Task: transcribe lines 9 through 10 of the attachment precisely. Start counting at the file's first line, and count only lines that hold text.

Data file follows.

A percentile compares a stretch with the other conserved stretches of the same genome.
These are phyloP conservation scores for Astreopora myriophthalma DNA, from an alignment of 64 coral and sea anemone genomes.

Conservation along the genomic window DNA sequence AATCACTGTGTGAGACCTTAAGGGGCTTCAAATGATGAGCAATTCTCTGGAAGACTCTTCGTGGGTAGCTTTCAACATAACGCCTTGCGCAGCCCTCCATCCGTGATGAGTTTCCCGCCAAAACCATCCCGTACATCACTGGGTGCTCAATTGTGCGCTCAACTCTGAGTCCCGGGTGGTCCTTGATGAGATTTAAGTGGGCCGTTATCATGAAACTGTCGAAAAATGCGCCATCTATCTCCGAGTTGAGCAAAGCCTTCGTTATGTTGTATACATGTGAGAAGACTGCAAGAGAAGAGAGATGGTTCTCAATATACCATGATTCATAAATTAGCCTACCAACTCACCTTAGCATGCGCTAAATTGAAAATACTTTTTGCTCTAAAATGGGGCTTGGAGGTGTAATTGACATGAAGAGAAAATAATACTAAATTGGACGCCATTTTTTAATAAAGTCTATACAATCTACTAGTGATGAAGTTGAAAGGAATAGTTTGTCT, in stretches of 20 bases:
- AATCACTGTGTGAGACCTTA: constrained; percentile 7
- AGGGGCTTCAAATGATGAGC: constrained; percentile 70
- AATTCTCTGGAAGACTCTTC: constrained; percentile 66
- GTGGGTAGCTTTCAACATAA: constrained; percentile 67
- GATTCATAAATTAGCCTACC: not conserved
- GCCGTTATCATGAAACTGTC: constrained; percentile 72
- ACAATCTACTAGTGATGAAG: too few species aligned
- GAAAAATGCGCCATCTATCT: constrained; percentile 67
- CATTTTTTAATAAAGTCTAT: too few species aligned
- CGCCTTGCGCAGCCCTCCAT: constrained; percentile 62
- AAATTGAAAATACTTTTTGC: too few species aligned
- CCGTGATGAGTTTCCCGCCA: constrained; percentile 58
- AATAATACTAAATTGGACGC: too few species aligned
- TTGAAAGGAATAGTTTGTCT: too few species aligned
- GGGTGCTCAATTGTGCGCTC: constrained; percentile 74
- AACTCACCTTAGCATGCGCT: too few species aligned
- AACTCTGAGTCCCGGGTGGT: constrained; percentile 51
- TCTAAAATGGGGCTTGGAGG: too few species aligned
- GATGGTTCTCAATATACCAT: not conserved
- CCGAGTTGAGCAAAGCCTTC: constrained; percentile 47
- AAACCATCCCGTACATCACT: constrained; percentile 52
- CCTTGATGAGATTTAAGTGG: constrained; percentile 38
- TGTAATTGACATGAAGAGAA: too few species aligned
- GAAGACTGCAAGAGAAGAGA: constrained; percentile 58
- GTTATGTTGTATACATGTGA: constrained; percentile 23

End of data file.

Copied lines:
- GCCGTTATCATGAAACTGTC: constrained; percentile 72
- ACAATCTACTAGTGATGAAG: too few species aligned